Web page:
“I would do concerts during the day and then I would go out and film rallies, video speeches,” Oden said. “It’s very important to have this freedom to do whatever you want.

Do the math on driving

It’s more of an art than a science for Valdez to predict how much he’ll earn driving for Uber and Lyft. It doesn’t focus on earnings per hour and instead targets $ 1 to $ 1.50 per mile for 100 to 200 miles per shift. The math has changed as rideshare companies chasing their first profits are increasing commissions and driver incentives, which are marketed as a way to make quick cash on a flexible schedule.

Although Valdez is the type of part-time driver that the Yes on 22 campaign says would benefit the most from the measure, he has gone in the opposite direction and is now an organizer of Rideshare Drivers United. Ultimately, he hopes that dismissing Proposition 22 could lead to a workers’ union negotiating commissions with concert companies, like taxis have done before them.

“The only thing flexibility does is give me more time to earn the same amount of money,” Valdez said. “The stability is not there.”

But how much do application pilots earn on average? Although it seems like a simple question, the concert worker pays is darkened through less than unbiased research, variation in how drivers use apps, ability of contract workers to deduct expenses from their taxes, corporate skepticism about how much drivers work while waiting for errands, and the fact that concert companies have kept full payroll data close to the chest.

Ben Valdez, an LA Uber and Lyft driver, says predicting his salary on apps is
Pilot Ben Valdez opposes prop. 22. Photo by Tash Kimmell for Cal Matters

The wide array of studies on gig worker compensation can be dizzying, and most focus on Uber or Lyft. A 2018 MIT report estimated that drivers earn an average of $ 3.37 an hour after spending, but the author revised figure at $ 8.55 after a dispute with Uber. In May, Stanford calculated $ 21 per hour before taxes or expenses. A july cornell study commissioned by Uber found that a small number of full-time drivers earn an average of $ 17.40 an hour, but factoring in drivers who work less pushed hourly earnings to $ 23.25.

In California, the office of the legislative analyst advises Prop. 22 voters that “most drivers probably earn between $ 11 and $ 16 an hour” after waiting time and expenses. At the heart of many reports on the impact of the ballot measure is disagreement over the requirement for a “floor wage” or minimum wage and the benefits that drivers should earn, rather than leaving drivers behind. try their luck by finding more lucrative routes.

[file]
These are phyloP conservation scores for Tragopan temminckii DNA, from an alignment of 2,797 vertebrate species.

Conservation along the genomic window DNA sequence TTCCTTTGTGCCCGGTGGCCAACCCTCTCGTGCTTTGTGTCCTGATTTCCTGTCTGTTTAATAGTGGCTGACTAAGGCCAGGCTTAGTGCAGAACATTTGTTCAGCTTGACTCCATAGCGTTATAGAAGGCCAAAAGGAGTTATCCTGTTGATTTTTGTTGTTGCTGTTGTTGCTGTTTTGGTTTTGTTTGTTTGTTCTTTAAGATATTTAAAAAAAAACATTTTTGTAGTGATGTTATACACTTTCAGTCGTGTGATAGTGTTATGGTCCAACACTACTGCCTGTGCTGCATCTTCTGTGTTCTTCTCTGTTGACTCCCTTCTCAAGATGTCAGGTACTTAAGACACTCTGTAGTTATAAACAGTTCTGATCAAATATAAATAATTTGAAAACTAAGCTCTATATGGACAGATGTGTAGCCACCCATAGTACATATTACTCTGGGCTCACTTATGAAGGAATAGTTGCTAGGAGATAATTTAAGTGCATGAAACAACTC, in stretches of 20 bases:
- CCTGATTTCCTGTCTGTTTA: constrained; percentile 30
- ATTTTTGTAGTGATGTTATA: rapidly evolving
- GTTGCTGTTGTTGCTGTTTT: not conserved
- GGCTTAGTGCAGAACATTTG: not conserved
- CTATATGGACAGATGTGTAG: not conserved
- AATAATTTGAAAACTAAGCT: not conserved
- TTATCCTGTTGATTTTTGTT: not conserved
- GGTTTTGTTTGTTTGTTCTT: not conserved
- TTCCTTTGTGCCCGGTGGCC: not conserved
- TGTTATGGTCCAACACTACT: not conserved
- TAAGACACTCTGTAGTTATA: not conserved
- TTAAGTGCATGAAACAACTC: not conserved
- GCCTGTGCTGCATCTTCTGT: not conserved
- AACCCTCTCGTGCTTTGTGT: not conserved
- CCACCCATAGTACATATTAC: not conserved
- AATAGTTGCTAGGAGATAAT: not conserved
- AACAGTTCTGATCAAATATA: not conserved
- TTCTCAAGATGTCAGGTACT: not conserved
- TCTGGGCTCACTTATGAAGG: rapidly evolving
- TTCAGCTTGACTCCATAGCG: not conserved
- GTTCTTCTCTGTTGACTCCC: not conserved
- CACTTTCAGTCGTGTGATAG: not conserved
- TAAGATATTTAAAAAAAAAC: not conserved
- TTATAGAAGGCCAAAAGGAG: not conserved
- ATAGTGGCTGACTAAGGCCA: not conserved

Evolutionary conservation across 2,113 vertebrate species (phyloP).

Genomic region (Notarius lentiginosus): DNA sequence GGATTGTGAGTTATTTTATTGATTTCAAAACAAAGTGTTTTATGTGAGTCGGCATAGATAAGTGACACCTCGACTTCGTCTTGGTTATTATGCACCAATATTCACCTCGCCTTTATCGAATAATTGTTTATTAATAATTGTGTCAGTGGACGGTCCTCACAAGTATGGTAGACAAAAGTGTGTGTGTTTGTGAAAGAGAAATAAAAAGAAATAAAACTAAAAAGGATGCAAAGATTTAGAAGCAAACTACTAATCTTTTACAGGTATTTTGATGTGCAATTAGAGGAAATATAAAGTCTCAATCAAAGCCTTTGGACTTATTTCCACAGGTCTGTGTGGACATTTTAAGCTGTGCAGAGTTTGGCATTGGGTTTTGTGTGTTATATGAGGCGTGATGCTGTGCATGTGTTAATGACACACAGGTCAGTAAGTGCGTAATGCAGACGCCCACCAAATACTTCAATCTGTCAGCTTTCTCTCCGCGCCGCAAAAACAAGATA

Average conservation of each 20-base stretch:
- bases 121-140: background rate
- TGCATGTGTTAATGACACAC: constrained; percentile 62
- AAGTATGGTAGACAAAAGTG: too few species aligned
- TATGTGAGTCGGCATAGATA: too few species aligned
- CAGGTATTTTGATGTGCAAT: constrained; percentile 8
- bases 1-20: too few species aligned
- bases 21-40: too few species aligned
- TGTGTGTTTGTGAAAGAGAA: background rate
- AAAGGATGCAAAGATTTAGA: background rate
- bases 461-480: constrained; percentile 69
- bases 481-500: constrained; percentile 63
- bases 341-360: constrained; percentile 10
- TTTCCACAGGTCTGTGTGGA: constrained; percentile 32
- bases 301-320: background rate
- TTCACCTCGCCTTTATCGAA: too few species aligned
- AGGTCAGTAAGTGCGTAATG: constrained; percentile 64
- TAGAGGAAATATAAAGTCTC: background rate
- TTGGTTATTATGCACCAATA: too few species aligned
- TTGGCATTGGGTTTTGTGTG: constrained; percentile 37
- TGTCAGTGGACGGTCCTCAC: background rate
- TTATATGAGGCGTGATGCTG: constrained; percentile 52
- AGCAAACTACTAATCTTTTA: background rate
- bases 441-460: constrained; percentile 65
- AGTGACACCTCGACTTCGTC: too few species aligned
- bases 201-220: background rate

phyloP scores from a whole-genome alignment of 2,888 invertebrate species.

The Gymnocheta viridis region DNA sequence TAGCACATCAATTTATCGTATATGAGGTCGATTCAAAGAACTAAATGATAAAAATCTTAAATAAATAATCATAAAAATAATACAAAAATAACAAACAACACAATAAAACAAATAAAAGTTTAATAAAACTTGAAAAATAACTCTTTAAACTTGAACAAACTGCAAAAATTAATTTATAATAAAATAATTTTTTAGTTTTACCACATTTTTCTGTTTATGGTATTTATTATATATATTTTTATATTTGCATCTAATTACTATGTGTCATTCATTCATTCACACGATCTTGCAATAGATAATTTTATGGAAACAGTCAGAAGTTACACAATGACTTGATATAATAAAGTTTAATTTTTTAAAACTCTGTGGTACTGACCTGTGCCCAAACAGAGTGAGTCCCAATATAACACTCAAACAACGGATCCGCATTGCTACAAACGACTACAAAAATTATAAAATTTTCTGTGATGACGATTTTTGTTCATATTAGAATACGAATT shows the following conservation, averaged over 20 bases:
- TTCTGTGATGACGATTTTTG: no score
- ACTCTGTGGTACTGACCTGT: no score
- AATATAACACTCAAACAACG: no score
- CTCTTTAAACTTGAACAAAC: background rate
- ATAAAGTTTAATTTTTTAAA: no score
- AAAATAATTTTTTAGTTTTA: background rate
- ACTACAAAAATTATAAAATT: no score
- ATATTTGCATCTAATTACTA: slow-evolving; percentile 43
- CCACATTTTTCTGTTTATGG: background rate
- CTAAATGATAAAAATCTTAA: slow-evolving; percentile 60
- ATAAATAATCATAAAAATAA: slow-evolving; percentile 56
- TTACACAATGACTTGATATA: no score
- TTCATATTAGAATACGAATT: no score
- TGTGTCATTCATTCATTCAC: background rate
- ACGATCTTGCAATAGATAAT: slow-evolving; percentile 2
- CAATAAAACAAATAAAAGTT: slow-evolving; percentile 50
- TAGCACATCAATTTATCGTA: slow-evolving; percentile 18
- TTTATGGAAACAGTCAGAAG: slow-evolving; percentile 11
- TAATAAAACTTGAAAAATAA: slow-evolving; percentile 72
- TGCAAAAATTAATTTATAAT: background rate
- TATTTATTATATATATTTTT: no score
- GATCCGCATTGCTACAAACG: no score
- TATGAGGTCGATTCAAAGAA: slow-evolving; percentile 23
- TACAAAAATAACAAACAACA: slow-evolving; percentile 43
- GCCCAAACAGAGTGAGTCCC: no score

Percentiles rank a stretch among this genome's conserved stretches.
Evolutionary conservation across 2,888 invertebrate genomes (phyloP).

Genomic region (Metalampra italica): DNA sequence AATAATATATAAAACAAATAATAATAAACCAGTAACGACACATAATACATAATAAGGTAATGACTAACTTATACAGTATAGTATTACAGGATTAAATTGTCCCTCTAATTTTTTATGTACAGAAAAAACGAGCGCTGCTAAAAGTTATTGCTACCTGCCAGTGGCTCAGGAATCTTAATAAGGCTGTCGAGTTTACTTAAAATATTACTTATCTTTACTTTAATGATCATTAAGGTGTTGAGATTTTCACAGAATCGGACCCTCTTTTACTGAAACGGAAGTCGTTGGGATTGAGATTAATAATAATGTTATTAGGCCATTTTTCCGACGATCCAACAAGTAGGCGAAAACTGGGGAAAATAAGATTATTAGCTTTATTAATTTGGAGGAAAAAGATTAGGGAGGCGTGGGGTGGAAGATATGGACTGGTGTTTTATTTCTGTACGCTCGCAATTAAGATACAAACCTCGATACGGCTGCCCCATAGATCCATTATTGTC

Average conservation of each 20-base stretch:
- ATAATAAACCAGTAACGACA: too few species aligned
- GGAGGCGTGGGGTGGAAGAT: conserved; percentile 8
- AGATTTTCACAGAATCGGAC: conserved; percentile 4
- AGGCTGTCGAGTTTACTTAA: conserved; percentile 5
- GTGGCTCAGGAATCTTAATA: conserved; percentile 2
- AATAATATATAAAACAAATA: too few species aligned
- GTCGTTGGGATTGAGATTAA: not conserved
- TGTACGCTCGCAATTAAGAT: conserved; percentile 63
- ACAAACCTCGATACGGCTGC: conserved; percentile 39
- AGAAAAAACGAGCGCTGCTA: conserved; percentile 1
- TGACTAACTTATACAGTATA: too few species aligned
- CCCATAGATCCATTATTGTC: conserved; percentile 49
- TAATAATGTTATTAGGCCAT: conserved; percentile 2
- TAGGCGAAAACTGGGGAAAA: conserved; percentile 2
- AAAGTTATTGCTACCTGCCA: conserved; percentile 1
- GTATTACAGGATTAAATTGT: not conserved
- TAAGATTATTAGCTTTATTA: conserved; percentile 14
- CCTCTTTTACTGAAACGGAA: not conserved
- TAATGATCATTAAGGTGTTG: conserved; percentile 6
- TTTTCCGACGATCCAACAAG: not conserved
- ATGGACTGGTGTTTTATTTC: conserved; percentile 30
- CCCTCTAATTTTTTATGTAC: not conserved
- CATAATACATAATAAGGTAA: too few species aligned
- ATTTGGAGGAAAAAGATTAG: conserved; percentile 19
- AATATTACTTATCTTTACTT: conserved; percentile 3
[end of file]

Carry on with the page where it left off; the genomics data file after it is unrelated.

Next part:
According to prop. 22, according to a statement from Lyft provided to CalMatters, “drivers are paid for the work they actually do.” Since the waiting time between customers would not be paid, they are “free to do other things when they are not commuting, such as shopping or even working on other platforms” . The task forces argue that all jobs – receptionist, grocery clerk, lawyer – include downtime and other workers are paid for that time.

“They have no incentive to control the wait time,” Jacobs said. “The more drivers circling the road without passengers in the car, the more willing they are to pick up a passenger.”

“There are options, but they’re already keeping people part-time anyway. They’ll find a way to fuck people if they want to.

Brian ODEN, worker from San José Gig, In today’s job market

Concert companies could choose to voluntarily release more data on average driver wait times or take-home pay to challenge studies on lower driver earnings. Thornberg argues that data must “be confidential” to protect personal information about drivers and customers, although the aggregation of anonymized data is common in the tech industry.

The clash over driver pay is also reminiscent of other major business-labor confrontations, such as minimum wage and past tax hikes, which have triggered similar warnings of significant job losses if companies do not win. “If Prop. 22 doesn’t pass, AB 5 kicks in,” Thornberg said. “If AB 5 kicks in, we don’t know what’s going to happen.”

For Oden, the pilot who supports the prop. 22, the controversy is exaggerated. He applied for jobs at Amazon facilities and elsewhere, but he doesn’t like fixed hours, and it’s not like it’s a bastion of stability, either.

“There are options, but they’re already keeping people part-time anyway,” Oden said. “They’ll find a way to fuck people if they want to.”

Updated October 6, 2020 to add New York driver data and include contractor tax deductions.